and you’ll learn a great deal; what their rates are, how much they charge for overtime, how to handle clients when they get confused or unhappy about the work you’re doing. There is a wealth of information about how to proceed in difficult situations and you should scour the Internet to learn as much as you can before submitting that first invoice for the work completed. Even with all your research, you may find yourself unsure of what to charge; try asking the client what they have budgeted and set your fee based on what are willing to pay for your work.
Setting Your Fees for Freelance Web Design
One of the most basic questions all new Web designers ask is “how much should I charge for my services?” The answer varies greatly depending on what you can bring to the negotiations. Are you still learning the ins and outs of HTML, CSS, or PHP? You may have a grasp of the basics, but in the early stages you should be charging less to clients you use to learn or refine your skills while doing the freelance Web design work you’ve been hired to do.
As your skills become second nature, and you can confidently do most of the typical tasks required in a freelance Web design job, you can charge more per hour or per project. This is due in part to the confidence you have to do the job right the first time, but also the ability to spot potential problems and fix them before the client takes delivery of your work. You are paid in part for your expertise and in part because the skills you have are uncommon and require specialized study. As your training and experience become second nature, charging more for that freelance Web design job makes sense; you will perform your work faster and deliver a solid product you are confident is a good return on the client’s investment.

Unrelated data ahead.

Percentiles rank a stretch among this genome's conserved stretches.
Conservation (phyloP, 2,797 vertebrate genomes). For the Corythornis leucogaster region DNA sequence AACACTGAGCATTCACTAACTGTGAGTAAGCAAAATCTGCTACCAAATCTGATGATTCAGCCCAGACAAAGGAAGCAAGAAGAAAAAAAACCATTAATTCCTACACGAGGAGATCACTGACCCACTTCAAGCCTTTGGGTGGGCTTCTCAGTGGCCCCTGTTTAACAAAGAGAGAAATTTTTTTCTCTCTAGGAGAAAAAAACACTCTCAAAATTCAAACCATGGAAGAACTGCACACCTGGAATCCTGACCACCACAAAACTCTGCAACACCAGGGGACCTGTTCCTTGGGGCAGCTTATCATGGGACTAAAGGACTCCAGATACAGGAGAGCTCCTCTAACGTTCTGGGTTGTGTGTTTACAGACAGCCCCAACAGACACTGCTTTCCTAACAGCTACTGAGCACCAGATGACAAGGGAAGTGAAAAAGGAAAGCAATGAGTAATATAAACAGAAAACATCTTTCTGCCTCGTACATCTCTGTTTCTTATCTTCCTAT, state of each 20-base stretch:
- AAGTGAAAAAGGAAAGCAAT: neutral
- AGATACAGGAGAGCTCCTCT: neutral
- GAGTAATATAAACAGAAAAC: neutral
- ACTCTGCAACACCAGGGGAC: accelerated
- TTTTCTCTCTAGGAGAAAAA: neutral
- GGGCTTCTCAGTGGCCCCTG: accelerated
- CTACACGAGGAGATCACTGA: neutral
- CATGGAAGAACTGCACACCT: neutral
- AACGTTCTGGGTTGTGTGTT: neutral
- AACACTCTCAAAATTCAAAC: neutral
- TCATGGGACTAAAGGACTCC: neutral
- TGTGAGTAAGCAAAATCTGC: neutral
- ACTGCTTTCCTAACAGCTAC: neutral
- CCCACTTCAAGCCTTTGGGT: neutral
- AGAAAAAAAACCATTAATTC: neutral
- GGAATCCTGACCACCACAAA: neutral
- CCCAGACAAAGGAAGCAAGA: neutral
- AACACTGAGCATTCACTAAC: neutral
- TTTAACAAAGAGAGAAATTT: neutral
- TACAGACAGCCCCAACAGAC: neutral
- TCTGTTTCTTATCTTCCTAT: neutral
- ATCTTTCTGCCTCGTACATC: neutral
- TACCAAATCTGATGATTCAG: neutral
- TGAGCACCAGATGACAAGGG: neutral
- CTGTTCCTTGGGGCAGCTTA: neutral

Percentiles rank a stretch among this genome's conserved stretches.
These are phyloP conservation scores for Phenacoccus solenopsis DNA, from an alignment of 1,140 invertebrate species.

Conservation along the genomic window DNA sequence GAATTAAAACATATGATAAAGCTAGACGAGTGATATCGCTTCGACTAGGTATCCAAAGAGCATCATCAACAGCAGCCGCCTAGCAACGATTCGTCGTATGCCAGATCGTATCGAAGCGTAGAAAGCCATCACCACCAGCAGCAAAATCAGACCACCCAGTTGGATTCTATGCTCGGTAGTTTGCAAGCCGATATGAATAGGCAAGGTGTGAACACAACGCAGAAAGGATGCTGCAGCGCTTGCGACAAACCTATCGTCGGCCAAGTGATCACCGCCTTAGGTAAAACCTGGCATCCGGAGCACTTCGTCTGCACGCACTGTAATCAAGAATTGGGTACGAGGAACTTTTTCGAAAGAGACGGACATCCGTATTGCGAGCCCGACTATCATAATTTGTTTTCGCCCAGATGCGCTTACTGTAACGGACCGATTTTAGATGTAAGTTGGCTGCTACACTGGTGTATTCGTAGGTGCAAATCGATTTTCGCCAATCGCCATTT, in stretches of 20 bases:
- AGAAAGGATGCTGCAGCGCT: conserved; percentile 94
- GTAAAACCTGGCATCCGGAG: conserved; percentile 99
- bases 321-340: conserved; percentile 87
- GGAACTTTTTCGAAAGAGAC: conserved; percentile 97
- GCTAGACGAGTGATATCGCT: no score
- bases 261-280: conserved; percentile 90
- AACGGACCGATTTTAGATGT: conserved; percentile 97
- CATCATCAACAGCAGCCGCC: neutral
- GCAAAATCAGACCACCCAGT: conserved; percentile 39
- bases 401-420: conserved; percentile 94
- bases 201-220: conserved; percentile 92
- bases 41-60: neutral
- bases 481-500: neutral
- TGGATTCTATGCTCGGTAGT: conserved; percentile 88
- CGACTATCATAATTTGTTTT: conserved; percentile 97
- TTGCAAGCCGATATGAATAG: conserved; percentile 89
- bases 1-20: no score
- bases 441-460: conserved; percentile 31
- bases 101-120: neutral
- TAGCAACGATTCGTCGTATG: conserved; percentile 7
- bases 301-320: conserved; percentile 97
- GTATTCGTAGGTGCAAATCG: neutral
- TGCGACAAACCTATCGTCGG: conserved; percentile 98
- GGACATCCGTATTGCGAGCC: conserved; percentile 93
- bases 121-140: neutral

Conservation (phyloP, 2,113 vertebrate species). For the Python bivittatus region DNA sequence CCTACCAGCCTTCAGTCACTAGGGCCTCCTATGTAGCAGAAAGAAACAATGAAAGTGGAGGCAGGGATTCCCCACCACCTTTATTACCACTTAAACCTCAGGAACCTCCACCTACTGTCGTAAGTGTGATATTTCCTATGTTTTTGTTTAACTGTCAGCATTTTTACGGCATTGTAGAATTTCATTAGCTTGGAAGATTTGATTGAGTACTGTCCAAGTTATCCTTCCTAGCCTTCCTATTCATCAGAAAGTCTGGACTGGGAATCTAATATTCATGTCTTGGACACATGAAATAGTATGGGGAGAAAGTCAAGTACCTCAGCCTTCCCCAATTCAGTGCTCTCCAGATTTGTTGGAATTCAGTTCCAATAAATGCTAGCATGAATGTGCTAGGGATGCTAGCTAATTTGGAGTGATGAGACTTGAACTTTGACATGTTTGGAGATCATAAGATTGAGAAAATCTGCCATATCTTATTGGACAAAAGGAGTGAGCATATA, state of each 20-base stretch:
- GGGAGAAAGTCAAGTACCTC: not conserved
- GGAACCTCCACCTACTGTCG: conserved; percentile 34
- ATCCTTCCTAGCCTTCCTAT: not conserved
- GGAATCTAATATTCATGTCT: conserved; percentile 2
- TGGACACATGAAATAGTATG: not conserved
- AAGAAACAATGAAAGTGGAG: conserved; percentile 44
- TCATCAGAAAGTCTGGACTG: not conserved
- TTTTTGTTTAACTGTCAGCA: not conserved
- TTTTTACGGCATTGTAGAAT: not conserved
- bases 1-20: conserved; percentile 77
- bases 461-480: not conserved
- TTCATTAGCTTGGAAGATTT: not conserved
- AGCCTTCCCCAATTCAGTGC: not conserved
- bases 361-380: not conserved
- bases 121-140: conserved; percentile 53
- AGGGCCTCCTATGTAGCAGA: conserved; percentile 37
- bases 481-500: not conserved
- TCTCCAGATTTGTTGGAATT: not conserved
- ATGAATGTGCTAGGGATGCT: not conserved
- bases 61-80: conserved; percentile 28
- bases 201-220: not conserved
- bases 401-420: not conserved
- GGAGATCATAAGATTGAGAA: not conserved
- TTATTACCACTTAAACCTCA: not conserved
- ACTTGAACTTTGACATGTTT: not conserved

If you need help finding a great new job, whether you seek full or part-time work, Artisan can help you. Contact us today to get on track with great employers.
Your Personal Website
Many ask, “How do you become a Web designer?” For those just getting started, the personal Website is a good way to show off your current skills to those considering hiring you for freelance Web design jobs. There’s just one problem with using a personal site as part of your portfolio; you need to make sure the contents of that site are suitable for viewing in a professional environment. This goes far beyond keeping your personal site suitable for all audiences. If you plan to use your personal Website design to attract paying clients, your site should be free of unprofessional material including trash-talk about people in the industry, former or current clients, or other material that would be frowned upon by someone in a position to write you a check.
Those who use personal sites for their portfolio work do best to present those sites when trying to get work on Web pages similar to what you’re presenting on that page. Don’t expect the style and tone of a gamer site to translate well if your client owns a small business. If you want to showcase your personal site to any potential client, try to keep your content neutral or start a new website that can demonstrate your skills without the content distracting from the design.